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What’s the No. 1 area Bill Belichick needs to fix to turn the Patriots season around?


FOXBORO — There were some promising signs from the Patriots defense early on, but heading into Week 5, it’s back to the worry pit.

Maybe last Sunday’s first-half performance against Aaron Rodgers had some people impressed. Holding one of the NFL’s premier quarterbacks to just four completions on 11 attempts (11.2 quarterback rating), with a pick-six was admirable, especially in a hostile environment.

Looking back, some of that was on Rodgers, who seemed a bit out of sorts early on, but the defense was impressive nonetheless.

The problem?

When the bell rang, and it was time to win the game, the Patriots defense didn’t do much, or have much in the arsenal to continue to stifle the Packers quarterback.

Green Bay scored on its first three possessions in the second half, and then again in overtime after being stopped on its first series. The Packers put together a 12-play drive starting from the 10 to set up Mason Crosby’s game-winning kick.

So basically, when they adjusted to what the Patriots were doing in the first half, there was no counter.

The biggest issues?

Linebacker play, for one. The Pats brought back old friend Jamie Collins this week to try and give the linebacking corps some semblance of competency, but Collins alone can’t save them.

Can he fix them on third down? Through four weeks, opposing offenses are converting over 42% of the time. They’re 28th in the league in that category.

Or how about the red zone?

Patriots head coach Bill Belichick, and the players by extension, always refer to points allowed being the truest measure of a defense.

In other words, if they can’t stop the run, no problem. Just look at the scoreboard. If they can’t get off the field on third down, no problem. What the scoreboard says is all that matters.

That’s all valid if it works.

Because right now, bend-but-don’t break isn’t working. They’re not holding up in the area that counts most.

Of late, the red zone defense has been killing them. And that’s the biggest area that needs fixing on the defense right now. The Packers were 3-of-4 in the red zone, and the only time they didn’t convert was in overtime, when they ran the clock down before kicking the game-winning field goal.

The Ravens? They were 5-of-5 in the red zone the previous week, with Lamar Jackson throwing four touchdown passes from inside the 20-yard line.

The Patriots broke eight times the past two games alone in the money area facing two of the better quarterbacks in the league in Jackson and Rodgers. Overall, opponents have scored nine touchdowns  (72 points) on 13 red-zone trips after four weeks. That’s 22nd in the league.

That’s not going to cut it, even if they had starter Mac Jones running the offense, instead of backups.

And they know it.

Defensive captain Devin McCourty, asked about the team’s red zone woes on Wednesday, said he didn’t feel it was a matter of being out-coached or running the wrong scheme. It was more about winning individual battles.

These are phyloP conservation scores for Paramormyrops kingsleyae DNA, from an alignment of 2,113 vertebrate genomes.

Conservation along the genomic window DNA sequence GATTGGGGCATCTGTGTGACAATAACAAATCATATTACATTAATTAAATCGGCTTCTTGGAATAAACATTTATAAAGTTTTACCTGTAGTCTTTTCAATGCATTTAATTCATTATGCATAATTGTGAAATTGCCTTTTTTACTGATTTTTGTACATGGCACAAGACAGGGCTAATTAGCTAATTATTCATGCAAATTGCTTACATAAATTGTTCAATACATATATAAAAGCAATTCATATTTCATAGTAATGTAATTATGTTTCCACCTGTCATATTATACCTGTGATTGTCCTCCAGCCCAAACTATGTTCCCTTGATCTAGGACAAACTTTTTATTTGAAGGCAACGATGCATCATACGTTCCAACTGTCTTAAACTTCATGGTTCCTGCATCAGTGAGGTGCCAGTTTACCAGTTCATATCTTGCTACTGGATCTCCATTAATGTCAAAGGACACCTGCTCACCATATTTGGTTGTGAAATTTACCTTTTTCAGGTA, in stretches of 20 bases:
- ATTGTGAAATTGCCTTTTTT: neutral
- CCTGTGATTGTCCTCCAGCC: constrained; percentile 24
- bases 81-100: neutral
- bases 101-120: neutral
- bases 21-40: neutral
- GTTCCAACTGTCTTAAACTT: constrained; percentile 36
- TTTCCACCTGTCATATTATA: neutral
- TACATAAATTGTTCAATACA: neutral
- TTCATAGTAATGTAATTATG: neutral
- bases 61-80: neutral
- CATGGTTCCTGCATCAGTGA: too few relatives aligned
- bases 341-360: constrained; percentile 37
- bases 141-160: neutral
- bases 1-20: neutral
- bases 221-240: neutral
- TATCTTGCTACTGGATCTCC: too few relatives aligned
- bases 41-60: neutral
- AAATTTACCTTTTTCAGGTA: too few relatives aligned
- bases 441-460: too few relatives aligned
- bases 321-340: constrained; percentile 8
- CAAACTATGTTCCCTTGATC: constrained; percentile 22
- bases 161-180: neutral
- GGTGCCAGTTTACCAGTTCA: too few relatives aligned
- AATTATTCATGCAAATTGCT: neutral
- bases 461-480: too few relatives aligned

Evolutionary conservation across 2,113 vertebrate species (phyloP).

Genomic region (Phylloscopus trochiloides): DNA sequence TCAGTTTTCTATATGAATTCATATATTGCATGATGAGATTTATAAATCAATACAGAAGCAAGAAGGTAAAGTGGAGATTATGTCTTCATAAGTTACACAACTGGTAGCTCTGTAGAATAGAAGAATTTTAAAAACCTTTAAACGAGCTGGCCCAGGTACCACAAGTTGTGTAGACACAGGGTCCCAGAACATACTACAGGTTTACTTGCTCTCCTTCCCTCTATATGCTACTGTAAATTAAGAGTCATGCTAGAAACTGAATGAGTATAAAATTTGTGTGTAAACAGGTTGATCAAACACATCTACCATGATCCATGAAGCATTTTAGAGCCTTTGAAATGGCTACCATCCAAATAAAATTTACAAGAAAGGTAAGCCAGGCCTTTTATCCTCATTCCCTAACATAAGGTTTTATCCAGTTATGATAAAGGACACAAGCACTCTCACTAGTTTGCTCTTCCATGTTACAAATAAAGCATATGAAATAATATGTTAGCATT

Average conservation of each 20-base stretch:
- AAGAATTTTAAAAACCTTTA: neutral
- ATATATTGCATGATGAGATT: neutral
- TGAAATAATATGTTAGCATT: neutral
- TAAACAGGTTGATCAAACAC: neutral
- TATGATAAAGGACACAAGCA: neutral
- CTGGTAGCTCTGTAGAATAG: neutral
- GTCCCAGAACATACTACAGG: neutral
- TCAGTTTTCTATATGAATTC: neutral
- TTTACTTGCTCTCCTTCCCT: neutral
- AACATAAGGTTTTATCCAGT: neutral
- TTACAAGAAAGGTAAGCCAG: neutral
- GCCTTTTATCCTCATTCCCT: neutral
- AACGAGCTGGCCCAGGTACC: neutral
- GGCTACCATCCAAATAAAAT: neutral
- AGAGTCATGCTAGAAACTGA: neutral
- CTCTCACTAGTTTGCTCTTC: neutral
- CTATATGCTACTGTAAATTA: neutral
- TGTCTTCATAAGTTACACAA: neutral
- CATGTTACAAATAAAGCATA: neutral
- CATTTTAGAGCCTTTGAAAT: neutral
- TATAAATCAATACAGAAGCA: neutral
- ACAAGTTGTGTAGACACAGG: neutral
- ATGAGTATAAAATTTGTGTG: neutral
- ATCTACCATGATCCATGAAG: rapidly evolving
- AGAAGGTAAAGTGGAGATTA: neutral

“I mean, some one-on-one throws they’ve come down with that I would say in the NFL, that’s what this league is about, you gotta make those plays,” said McCourty. “We just gotta make more plays down there and try to get the team to kick more field goals. When we haven’t, it’s hurt us.”

Overall, the Patriots have allowed 98 points (24.5 points per game) in four games, which is in the bottom half of the league. So by Belichick’s measure, that’s not good. Last season, they had the NFL’s second best scoring defense, allowing just 17.8 points per game. They were stout in the red zone.

They just can’t boast the same right now.

And up next are the Lions, who have the No. 1 scoring offense in the league. Their 35 points per game average is better than Kansas City (32.3), Baltimore (29.8), Philadelphia (28.8) and Buffalo (28.5).

Since it’s Detroit, it might not seem real or legitimate, but the fact is, they’re scoring on everyone. They put up 35 on the unbeaten Eagles, who statistically have one of the better defenses in the league, followed by 36 on Washington, 24 on Minnesota, and 45 on Seattle.

Unless the Patriots can tighten it up in the red zone, it’s going to be tough to turn their season around. It has to start with Detroit. The Pats can’t allow Jared Goff and his talented group of skill position players to beat them.

More to the point, if they allow three or four red zone scores against the Lions, can they realistically expect rookie quarterback Bailey Zappe, who appears on track to start, to counter that?

“We know it’s going to be another dogfight. So we have to make sure we’re locked in on every single detail,” safety Adrian Phillips said during a video call earlier in the week. “When those situations come in the game, whether it may be short yardage, two-minute, overtime, we have to be at our best in those situations to win the game.”

All of those situations matter. But ultimately, the red zone is where it’s at. That’s where games are won and lost. The Patriots just haven’t been able to make plays during those key junctures, especially the past two weeks.

Whether it wasn’t locking down Ravens tight end Mark Andrews, or Rodgers just making perfect throws to beat the coverage in Green Bay, the Pats defense has been on the wrong end in the red zone.

So the Patriots defense needs to improve their fortunes from 20 yards in. If they do, Zappe, or whoever starts at quarterback, should be able to put enough points on the board to beat the Lions and others down the road.


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